Apple has released iTunes 11, so whats new in this? Why should you upgrade. Well lets have a look at it.
Apple has publicly claimed that it wanted to “get it right”. Apple has previously pushed the released date of iTunes 11 by a month.
To start with, the new iTunes 11 has been completely redesigned.
The first thing you will notice when you start iTunes 11 is that its FAST! Yes, really fast!
In iTunes 11 the library sidebar has been given the boot in favour of a drop down tab from which you can select your media type. Whilst this frees up a lot a of screen space which will be a benefit on smaller machines, it does require more effort than we’re used to. Luckily Apple gave this some thought and if you wish, you are able to bring the sidebar back.
Apple’s new “Expanded View” looks like a cross between the classic information-based view when you’d click an album and Cover Flow. Basically, it shows you the songs in an album (or presumably from an artist you clicked), and keeps the Cover Flow-like view across the top, just not as massive and visually overpowering as it is now. The upshot is that it makes navigation easier, sort of, since you’re not dumped totally into a list view. But it’ll probably feel extraneous to a few of you who find the navigation options (just the albums or artists immediately before or after what you’ve selected) not worth the wasted space.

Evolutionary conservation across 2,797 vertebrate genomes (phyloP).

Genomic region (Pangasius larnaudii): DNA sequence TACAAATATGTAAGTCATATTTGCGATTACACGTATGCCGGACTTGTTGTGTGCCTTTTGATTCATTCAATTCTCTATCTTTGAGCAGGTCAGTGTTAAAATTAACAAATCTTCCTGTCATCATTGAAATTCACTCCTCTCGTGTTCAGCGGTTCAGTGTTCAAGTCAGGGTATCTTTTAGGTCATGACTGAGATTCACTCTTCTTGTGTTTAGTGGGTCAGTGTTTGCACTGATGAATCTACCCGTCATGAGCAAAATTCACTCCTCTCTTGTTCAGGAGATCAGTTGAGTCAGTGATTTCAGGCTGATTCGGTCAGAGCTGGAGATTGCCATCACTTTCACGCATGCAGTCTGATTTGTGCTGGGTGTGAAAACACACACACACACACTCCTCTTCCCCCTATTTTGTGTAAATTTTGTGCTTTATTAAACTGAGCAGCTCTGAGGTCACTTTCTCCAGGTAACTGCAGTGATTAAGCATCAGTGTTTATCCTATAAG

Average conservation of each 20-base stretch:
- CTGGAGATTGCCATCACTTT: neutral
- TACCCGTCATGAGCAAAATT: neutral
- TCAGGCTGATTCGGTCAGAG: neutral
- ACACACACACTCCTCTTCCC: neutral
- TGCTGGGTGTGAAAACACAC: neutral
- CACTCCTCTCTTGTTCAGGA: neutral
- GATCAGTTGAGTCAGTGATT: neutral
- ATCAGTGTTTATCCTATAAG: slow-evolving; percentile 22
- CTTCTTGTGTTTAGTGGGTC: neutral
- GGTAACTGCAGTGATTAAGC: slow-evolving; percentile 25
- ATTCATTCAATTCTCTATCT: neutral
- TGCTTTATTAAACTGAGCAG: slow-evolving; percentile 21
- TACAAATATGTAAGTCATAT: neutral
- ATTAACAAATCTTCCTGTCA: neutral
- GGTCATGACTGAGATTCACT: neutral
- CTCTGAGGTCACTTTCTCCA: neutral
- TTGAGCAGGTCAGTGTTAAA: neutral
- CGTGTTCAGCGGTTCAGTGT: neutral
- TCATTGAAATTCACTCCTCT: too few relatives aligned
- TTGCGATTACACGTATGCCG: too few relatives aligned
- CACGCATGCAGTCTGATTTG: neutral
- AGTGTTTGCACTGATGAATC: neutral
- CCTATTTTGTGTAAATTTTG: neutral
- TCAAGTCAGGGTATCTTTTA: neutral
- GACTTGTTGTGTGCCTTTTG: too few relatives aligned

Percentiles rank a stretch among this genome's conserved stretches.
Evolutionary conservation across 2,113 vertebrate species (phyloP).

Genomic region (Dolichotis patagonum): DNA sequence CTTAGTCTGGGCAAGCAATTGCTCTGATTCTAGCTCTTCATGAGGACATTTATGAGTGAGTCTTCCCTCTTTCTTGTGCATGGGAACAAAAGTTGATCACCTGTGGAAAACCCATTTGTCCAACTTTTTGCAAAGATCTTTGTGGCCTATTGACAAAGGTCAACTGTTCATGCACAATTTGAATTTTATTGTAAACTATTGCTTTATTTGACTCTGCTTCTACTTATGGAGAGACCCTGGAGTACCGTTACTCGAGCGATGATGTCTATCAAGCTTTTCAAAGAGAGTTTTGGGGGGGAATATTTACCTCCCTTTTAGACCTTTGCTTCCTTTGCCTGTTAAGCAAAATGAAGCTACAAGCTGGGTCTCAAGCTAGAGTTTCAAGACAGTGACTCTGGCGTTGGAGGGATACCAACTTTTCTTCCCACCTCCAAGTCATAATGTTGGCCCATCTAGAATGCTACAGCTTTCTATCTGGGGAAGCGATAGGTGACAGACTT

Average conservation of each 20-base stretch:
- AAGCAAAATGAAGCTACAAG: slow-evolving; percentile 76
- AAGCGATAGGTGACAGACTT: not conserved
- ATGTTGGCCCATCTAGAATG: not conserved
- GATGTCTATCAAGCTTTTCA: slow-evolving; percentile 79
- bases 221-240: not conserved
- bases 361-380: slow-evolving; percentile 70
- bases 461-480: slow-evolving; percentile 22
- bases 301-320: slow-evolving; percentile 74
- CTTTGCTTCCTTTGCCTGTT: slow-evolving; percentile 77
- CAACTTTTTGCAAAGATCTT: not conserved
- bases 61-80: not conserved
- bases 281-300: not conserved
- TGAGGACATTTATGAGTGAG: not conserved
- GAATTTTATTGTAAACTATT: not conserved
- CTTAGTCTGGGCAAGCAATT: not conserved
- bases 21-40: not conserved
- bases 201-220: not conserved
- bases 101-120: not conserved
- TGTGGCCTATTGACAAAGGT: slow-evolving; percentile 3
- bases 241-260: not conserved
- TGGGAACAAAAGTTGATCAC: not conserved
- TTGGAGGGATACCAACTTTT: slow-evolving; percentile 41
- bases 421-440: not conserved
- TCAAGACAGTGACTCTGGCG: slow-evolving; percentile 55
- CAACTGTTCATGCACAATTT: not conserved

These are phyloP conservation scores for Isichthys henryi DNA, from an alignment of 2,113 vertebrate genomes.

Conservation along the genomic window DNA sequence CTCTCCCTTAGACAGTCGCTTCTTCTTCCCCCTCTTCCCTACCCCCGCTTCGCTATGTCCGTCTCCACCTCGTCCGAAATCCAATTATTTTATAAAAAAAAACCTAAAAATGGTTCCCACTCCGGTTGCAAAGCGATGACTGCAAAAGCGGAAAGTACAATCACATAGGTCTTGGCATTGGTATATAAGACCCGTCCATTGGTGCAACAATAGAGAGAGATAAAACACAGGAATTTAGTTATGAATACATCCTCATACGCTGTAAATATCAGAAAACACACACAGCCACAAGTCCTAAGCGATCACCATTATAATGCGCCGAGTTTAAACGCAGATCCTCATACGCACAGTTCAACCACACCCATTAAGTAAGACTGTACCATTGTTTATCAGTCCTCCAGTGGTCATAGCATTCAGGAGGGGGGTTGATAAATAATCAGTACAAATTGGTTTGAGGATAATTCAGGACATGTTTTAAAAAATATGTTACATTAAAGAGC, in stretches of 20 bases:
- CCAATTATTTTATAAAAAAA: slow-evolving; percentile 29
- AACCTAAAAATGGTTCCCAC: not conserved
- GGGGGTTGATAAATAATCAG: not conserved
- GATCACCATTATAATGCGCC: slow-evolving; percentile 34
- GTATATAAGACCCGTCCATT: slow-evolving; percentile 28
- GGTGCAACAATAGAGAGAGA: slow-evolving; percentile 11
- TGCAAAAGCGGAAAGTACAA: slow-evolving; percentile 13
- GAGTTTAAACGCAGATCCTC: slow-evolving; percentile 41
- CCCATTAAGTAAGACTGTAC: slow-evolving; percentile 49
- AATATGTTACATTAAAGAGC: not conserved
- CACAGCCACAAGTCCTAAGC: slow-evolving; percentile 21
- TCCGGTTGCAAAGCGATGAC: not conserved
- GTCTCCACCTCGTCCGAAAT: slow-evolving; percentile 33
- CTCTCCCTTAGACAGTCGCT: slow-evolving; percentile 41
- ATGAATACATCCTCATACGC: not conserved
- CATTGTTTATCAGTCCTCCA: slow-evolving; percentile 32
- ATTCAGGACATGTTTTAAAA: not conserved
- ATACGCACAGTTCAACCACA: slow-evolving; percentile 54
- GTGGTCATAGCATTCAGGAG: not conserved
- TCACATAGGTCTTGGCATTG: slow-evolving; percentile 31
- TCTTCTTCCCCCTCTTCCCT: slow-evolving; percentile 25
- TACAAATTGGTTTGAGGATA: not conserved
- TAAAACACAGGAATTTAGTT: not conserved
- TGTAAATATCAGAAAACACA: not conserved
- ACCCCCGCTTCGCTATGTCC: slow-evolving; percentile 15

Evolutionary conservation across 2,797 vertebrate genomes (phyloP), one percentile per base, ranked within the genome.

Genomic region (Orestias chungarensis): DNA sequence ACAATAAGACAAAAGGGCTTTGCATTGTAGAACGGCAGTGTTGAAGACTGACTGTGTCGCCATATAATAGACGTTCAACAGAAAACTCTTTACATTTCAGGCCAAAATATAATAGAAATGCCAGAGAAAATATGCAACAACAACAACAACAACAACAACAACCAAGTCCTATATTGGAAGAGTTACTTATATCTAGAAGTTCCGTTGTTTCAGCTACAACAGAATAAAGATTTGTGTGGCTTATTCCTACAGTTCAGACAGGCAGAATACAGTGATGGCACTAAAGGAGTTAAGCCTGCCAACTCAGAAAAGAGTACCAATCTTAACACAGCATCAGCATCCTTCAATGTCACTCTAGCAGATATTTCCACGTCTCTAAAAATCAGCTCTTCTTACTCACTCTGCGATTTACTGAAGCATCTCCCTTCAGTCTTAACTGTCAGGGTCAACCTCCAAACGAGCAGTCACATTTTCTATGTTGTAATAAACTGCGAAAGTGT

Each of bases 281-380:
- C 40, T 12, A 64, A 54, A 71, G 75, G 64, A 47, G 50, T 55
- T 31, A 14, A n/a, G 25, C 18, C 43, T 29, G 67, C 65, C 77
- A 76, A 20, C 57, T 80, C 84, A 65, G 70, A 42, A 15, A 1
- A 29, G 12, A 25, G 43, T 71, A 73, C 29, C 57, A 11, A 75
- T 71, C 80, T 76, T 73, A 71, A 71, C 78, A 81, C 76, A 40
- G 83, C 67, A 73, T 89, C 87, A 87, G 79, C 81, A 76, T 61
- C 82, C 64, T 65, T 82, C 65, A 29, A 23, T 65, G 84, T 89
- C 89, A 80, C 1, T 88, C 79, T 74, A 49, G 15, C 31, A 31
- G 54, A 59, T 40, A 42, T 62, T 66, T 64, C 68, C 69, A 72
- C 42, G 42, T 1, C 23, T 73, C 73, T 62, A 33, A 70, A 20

iCloud speeds for thousands and thousands of songs seem very fast. It loads album artwork at the speed of scrolling. Other new online features, though, are bogged down right now. That probably has to do with the whole world downloading and trying out the new iTunes, though.
This will either be the most minor change, since most of you probably don’t use the MiniPlayer, or be the thing that finally gets people to actually use the MiniPlayer. Apple’s stripped off most of the controls, like skip forward or backward, play and pause, and volume control, since Macs have hardware buttons for that now that are more efficient than using the mouse or trackpad. Still, they appear if you mouseover the pane—they’re just out of your way when you don’t need to look at them. The standard buttons check the next few songs, search the rest of your library, or just expand to the full window, or allow you to select which speakers (via AirPlay) you want to use. It’s probably not quite as efficient as keeping iTunes in a separate Space, but if you like having iTunes on your desktop in some form, it’s a nice and thoughtful change.